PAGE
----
By JESSADA JANTARAK,
PM dismisses police claim, blames human traffickers for blasts
THE BANGKOK bombing was the handiwork of an international human-trafficking network seeking retaliation against Thailand for the return of 109 Uighur to China and a crushing crackdown on their underground activities, police said yesterday.
“They got angry. They are from the same gang that attacked the Thai Consulate in Turkey,” national police chief General Somyot Poompanmuang said.
This is the first time that the Thai authorities have directly linked the bomb attack with the deportation of trafficked Uighur.
However Prime Minister Prayut Chan-o-cha rushed to dismiss the police statement saying nobody had claimed responsibility for the bomb. “At this stage, there is no link. I don’t think so. It could be a normal crime and by ordinary human traffickers,” he said.
A team of senior Thai police was heading for Malaysia after reports that three suspects arrested by Malaysian police may have been linked with the Bangkok bombing.
Last month, two explosions rocked the Thai capital. The one on August 17 at the popular Erawan Shrine killed 20 people and wounded more than 100 others. At least five Chinese tourists were killed and many others hospitalised. The other blast on the following day at the Sathorn Pier caused no casualties.
The bombings in the heart of Bangkok shocked the entire nation, as no such attacks had ever taken place on Thai soil. They also hit the economy hard.
‘Deportations in line with law’
Somyot said that the deportation of the 109 Uighur to China was in line with international law, and that Thai authorities had repatriated illegal migrants to their home countries, not just China.
Thai authorities have issued arrest warrants for 12 suspects and are holding two of them at a temporary facility in a military base. Colonel Winthai Suvari, spokesman for the National Council for Peace and Order (NCPO), defended the choice of the detention location, saying their case was related to national security.
“It is also convenient for investigators who still need to interrogate the suspects and bring witnesses to identify them,” he said.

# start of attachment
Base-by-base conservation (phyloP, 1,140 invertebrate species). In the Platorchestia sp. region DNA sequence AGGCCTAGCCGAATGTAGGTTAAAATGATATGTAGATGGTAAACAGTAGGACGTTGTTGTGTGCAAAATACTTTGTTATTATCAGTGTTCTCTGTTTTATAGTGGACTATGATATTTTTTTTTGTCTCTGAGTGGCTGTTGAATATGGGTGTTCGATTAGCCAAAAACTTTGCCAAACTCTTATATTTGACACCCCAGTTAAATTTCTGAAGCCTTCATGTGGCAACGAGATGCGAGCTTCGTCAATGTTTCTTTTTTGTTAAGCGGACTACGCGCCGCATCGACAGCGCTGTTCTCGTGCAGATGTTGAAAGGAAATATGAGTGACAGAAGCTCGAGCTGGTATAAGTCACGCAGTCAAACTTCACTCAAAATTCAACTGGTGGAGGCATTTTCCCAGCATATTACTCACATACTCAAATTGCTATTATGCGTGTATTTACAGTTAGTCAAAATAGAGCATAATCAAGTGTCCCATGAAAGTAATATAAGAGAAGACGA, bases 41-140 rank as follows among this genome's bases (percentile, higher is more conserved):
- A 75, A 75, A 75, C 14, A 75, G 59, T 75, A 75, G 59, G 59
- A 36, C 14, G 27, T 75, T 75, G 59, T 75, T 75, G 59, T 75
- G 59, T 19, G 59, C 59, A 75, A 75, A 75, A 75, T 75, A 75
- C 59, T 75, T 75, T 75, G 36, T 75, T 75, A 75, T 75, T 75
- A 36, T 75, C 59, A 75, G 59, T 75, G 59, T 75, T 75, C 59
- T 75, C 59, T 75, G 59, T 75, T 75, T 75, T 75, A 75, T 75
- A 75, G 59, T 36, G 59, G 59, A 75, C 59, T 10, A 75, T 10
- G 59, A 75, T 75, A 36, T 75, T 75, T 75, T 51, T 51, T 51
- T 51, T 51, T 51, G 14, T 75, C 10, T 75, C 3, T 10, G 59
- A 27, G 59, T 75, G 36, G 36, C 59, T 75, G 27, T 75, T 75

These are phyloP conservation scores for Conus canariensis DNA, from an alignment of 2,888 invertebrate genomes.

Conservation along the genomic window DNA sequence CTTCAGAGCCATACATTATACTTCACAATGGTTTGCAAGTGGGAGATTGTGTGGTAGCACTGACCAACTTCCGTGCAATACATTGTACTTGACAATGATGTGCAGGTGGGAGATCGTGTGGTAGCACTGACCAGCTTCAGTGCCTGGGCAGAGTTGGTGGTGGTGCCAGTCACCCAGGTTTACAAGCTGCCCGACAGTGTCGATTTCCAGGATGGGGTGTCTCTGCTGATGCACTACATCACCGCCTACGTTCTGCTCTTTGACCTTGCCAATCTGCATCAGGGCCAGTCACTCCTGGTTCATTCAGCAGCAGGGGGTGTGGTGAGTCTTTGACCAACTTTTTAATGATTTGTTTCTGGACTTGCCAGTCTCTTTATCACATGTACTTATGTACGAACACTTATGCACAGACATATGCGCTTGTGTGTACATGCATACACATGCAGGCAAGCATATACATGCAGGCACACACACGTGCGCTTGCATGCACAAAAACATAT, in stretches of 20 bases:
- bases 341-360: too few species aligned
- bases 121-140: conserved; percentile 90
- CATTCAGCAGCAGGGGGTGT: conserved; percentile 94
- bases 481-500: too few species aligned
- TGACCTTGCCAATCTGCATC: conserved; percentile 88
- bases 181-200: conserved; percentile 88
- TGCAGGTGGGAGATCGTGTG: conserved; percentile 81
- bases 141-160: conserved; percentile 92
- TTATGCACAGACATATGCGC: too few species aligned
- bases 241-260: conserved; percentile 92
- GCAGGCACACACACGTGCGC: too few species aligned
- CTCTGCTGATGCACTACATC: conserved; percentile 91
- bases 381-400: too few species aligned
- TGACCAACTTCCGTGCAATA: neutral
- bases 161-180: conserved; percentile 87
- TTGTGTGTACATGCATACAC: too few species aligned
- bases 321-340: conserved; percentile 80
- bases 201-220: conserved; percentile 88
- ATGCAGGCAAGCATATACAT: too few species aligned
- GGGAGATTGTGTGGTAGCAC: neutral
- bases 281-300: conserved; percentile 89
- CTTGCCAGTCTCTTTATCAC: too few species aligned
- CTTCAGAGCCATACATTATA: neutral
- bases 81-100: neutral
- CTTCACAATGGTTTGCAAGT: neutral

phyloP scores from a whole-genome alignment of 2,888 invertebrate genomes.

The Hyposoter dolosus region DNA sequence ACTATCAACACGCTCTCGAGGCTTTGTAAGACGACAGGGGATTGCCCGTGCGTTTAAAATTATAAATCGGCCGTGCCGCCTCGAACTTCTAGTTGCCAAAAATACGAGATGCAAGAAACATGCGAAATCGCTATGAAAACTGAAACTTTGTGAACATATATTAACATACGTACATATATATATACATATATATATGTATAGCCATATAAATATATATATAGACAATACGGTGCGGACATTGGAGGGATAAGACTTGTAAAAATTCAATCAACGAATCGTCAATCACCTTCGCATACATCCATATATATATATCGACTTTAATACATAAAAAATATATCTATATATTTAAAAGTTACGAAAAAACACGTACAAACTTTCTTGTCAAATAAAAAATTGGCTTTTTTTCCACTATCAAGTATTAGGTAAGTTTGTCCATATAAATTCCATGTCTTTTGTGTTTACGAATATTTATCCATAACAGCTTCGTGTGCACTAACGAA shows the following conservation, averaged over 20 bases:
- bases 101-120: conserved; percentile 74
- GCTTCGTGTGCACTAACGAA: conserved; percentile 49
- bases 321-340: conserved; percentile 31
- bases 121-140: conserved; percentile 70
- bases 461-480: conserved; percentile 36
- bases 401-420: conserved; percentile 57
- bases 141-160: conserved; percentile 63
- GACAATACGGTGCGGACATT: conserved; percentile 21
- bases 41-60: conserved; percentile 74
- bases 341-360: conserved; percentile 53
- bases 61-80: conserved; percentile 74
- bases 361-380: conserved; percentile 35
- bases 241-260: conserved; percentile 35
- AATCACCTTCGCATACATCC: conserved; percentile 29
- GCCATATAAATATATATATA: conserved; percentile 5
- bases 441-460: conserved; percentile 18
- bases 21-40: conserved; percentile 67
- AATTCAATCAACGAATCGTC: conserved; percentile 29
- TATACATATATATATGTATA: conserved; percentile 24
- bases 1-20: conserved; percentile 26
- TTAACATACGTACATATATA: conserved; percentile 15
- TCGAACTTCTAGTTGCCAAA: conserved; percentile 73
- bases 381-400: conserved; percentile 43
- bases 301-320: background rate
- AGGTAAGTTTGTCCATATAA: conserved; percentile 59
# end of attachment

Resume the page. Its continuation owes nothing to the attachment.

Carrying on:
Deputy National Police chief General Chakthip Chaijinda left for Malaysia along with Special Branch Police chief Lt-General Chaiwat Getvorachai and deputy chief Maj-General Chanthep Sesavej. The team is expected to follow up on reports that the three suspected human smugglers arrested in Malaysia might have had some links to the Bangkok blasts. “Thailand and Malaysia will exchange information,” Somyot said.
Chakthip refused to speak to the media before his departure, other than saying that he “will return on Thursday”. Somyot said Thai authorities were still investigating the whereabouts of Abu Dustar Abdulrahman, or Izan, and the yellow-shirt man – two key suspects wanted for the bomb blasts.
A foreign news agency said a senior official of the Turkish government had recently denied that Izan had entered Turkey after the blasts. “We are investigating the matter,” he said.
Ties with gang
A Metropolitan Police source said one of the three women arrested at an apartment on Sunday had personal ties with a gang that helped the bomb suspects sneak into Thailand.
“We are preparing to seek an arrest warrant for her,” the source said.
This 39-year-old woman had taken the suspected bomber to the apartment rented by two university students and asked for their permission to leave some of his things there. The two students knew nothing about the bomb plot and have been released, the source added.
Police expect the military to transfer the woman to them on Saturday.